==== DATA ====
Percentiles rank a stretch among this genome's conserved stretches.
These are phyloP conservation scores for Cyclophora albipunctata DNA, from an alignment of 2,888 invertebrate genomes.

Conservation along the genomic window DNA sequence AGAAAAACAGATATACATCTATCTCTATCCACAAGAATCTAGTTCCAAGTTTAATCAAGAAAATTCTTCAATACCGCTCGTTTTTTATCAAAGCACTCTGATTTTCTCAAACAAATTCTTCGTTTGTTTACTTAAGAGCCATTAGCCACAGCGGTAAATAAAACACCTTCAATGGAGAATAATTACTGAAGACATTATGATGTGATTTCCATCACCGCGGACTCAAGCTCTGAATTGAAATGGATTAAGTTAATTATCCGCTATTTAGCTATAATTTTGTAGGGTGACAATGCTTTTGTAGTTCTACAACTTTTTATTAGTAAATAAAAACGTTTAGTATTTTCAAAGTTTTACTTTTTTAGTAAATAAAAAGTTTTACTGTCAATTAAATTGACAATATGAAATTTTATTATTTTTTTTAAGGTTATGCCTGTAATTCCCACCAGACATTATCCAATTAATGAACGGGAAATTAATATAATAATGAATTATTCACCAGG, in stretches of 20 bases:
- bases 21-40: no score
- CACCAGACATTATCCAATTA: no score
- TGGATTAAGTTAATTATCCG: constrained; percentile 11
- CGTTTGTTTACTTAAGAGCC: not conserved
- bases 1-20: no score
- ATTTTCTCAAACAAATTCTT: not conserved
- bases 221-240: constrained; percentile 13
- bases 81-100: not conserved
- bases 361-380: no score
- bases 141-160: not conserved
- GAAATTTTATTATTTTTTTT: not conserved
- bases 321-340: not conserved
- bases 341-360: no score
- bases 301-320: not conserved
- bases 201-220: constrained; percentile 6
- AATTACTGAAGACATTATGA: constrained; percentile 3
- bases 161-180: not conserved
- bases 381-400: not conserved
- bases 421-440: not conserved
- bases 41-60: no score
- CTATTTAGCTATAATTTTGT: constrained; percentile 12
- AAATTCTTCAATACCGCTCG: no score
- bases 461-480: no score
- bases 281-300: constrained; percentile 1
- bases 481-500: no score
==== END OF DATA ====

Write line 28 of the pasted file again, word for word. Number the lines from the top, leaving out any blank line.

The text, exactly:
- bases 481-500: no score